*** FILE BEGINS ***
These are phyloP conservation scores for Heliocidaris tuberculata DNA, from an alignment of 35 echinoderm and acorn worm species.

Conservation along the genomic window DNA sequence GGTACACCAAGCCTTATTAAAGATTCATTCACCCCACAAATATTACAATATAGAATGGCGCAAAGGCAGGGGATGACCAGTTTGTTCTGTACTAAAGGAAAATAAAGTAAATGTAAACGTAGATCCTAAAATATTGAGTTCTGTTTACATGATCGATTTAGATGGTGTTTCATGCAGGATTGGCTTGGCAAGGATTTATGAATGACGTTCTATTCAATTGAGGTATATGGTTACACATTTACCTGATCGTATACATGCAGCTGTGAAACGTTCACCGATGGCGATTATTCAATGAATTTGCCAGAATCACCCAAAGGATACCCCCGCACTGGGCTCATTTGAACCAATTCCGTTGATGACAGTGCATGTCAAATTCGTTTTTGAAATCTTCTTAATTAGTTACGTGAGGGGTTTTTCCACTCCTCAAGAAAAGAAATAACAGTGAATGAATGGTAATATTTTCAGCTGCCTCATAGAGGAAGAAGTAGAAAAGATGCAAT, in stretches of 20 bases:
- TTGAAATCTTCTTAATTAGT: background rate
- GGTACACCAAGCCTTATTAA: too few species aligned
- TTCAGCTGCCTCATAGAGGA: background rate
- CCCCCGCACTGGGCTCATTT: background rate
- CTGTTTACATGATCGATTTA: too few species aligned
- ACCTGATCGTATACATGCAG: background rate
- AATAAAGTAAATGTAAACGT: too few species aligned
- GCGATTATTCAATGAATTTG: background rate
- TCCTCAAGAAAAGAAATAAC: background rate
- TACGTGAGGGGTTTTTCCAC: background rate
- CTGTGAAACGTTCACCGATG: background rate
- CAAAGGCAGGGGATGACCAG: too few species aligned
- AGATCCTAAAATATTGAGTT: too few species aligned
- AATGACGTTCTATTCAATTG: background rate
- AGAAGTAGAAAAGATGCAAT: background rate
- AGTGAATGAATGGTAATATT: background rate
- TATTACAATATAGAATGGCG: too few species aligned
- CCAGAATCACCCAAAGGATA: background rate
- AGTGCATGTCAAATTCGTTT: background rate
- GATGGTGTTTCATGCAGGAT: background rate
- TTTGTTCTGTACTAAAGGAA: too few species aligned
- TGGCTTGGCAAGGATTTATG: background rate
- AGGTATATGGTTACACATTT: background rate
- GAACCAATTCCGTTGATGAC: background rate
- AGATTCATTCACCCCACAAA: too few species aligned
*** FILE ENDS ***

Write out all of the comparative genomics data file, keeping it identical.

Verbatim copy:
These are phyloP conservation scores for Heliocidaris tuberculata DNA, from an alignment of 35 echinoderm and acorn worm species.

Conservation along the genomic window DNA sequence GGTACACCAAGCCTTATTAAAGATTCATTCACCCCACAAATATTACAATATAGAATGGCGCAAAGGCAGGGGATGACCAGTTTGTTCTGTACTAAAGGAAAATAAAGTAAATGTAAACGTAGATCCTAAAATATTGAGTTCTGTTTACATGATCGATTTAGATGGTGTTTCATGCAGGATTGGCTTGGCAAGGATTTATGAATGACGTTCTATTCAATTGAGGTATATGGTTACACATTTACCTGATCGTATACATGCAGCTGTGAAACGTTCACCGATGGCGATTATTCAATGAATTTGCCAGAATCACCCAAAGGATACCCCCGCACTGGGCTCATTTGAACCAATTCCGTTGATGACAGTGCATGTCAAATTCGTTTTTGAAATCTTCTTAATTAGTTACGTGAGGGGTTTTTCCACTCCTCAAGAAAAGAAATAACAGTGAATGAATGGTAATATTTTCAGCTGCCTCATAGAGGAAGAAGTAGAAAAGATGCAAT, in stretches of 20 bases:
- TTGAAATCTTCTTAATTAGT: background rate
- GGTACACCAAGCCTTATTAA: too few species aligned
- TTCAGCTGCCTCATAGAGGA: background rate
- CCCCCGCACTGGGCTCATTT: background rate
- CTGTTTACATGATCGATTTA: too few species aligned
- ACCTGATCGTATACATGCAG: background rate
- AATAAAGTAAATGTAAACGT: too few species aligned
- GCGATTATTCAATGAATTTG: background rate
- TCCTCAAGAAAAGAAATAAC: background rate
- TACGTGAGGGGTTTTTCCAC: background rate
- CTGTGAAACGTTCACCGATG: background rate
- CAAAGGCAGGGGATGACCAG: too few species aligned
- AGATCCTAAAATATTGAGTT: too few species aligned
- AATGACGTTCTATTCAATTG: background rate
- AGAAGTAGAAAAGATGCAAT: background rate
- AGTGAATGAATGGTAATATT: background rate
- TATTACAATATAGAATGGCG: too few species aligned
- CCAGAATCACCCAAAGGATA: background rate
- AGTGCATGTCAAATTCGTTT: background rate
- GATGGTGTTTCATGCAGGAT: background rate
- TTTGTTCTGTACTAAAGGAA: too few species aligned
- TGGCTTGGCAAGGATTTATG: background rate
- AGGTATATGGTTACACATTT: background rate
- GAACCAATTCCGTTGATGAC: background rate
- AGATTCATTCACCCCACAAA: too few species aligned